Transfection with siRNA
MDA-MB-231 and SUM149 cells were plated in 12-well plates at a density of 4x104 cells/ well and 3.2x104 cells/ well in 0.5mL of complete medium, respectively. Cells were transfected with 100 nmol Signalsilence NF-κB p65 siRNA (#6261; Cell signaling Technology) using the X-tremeGENE siRNA Transfection Reagent (Roche) following the manufacturer’s instructions. SignalSilence Control siRNA (#6201; Cell Signaling technology) was used as a control. Cells were then incubated for 48 hours before initiating specified treatments.
Western blotting analysis
Cells were plated in 6-well plates at a density of 2x105 cells/ well in 2 mL of complete medium and were treated as indicated. Cells were collected and lysed in lysis buffer (10 mM Tris–HCl (pH 8.2), 1% NP40, 1 mM EDTA, 0.1% BSA, 150 mM NaCl) containing 1/50 (vol/vol) of a protease inhibitor cocktail (Calbiochem), or proteins were extracted from frozen mouse tumors by homogenization in the presence of 1 mL of lysis buffer. Western blotting for signaling-related proteins and proteins of stemness genes was carried out as described . The investigators who analyzed the samples from the tumors were blinded to the type of treatment received by the mice.
Cell proliferation and MTT assay
Cells were plated in triplicate in 96-well plates at a density of 2.5x103 cells/ well in 100 uL of complete medium and were treated as indicated. Cell proliferation was evaluated by an MTT assay at the indicated time point. MTT assays were carried out as described .
Cells were plated in 6-well plates at a density of 2x105 cells/ well in 2 mL of complete medium and were treated as indicated. Total RNA from all in vitro experimental samples or frozen mouse tumors was isolated using TRIzol (Life Technologies), and was reverse transcribed using M-MLV reverse transcriptase (Life Technologies) according to the manufacturer’s instructions. All samples within each experiment were reverse transcribed at the same time. The resulting cDNA was diluted to a concentration of 100 ng/mL in nuclease-free water and was stored in aliquots at –20°C until use. Real-time qPCR using cDNA as a template with SYBR green detection was performed using a LightCycler 96 system (Roche) with FastStart SYBR Green Master Mix (Roche) and primers for each gene as shown in Supplementary Table S4. Appropriate no-RT and non-template controls were included in each 96-well PCR reaction, and dissociation analysis was performed at the end of each run to confirm the specificity of the reaction. Each gene expression level was normalized to mRNA levels of the housekeeping gene r18S. Fold changes of each gene’s expression was compared to that of the untreated sample using the 2(-Delta Delta C(T)) method .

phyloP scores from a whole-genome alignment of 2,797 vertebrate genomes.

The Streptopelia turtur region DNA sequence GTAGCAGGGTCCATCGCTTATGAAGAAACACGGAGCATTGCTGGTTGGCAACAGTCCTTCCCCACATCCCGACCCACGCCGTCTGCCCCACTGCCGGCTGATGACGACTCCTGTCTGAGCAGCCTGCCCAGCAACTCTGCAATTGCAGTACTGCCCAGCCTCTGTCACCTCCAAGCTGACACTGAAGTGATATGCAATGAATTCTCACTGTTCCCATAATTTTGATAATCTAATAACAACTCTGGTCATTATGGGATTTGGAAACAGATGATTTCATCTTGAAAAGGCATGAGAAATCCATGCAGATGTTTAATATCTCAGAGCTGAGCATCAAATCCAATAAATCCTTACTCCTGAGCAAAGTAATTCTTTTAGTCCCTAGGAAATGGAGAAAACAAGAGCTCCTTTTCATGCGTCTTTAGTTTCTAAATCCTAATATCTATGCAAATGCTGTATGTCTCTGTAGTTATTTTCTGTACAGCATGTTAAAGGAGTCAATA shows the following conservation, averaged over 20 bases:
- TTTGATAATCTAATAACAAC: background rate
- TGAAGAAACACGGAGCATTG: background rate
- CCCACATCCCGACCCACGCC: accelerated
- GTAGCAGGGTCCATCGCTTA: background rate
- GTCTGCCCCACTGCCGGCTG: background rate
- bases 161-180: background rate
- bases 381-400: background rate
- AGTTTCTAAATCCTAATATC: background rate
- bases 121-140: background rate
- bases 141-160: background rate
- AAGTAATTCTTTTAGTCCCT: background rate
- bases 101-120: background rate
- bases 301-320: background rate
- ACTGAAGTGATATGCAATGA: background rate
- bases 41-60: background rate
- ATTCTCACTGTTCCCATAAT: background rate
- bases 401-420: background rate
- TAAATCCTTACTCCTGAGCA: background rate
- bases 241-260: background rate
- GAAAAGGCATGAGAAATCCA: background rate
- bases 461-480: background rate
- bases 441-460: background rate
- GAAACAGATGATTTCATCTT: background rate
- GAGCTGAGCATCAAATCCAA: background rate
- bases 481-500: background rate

Dual-Glo luciferase assay
MDA-MB-231 cells were plated in 12-well plates at a density of 4x104 cells/ well in 0.5 mL of complete medium and cultured for 24 hours, the pGL4.32[luc2P/NF-3ba;B-RE/Hygro] and pRL-SV40 vectors were co-transfected into adherent cells. After 24 hours, the transfected cells were irradiated with a single dose of 10 Gy and were then treated with DSF/Cu (2.5 µM/1 µM) or 1 µM IMD-0354 for 24 hours. A dual luciferase assay was then performed with these cells using the Dual-Glo luciferase assay kit according to the manufacturer’s instructions. NF-κB luciferase activity, normalized to Renilla luciferase activity, was expressed relative to that of the untreated cells, which was set at 1.0.
In vivo tumorigenicity assay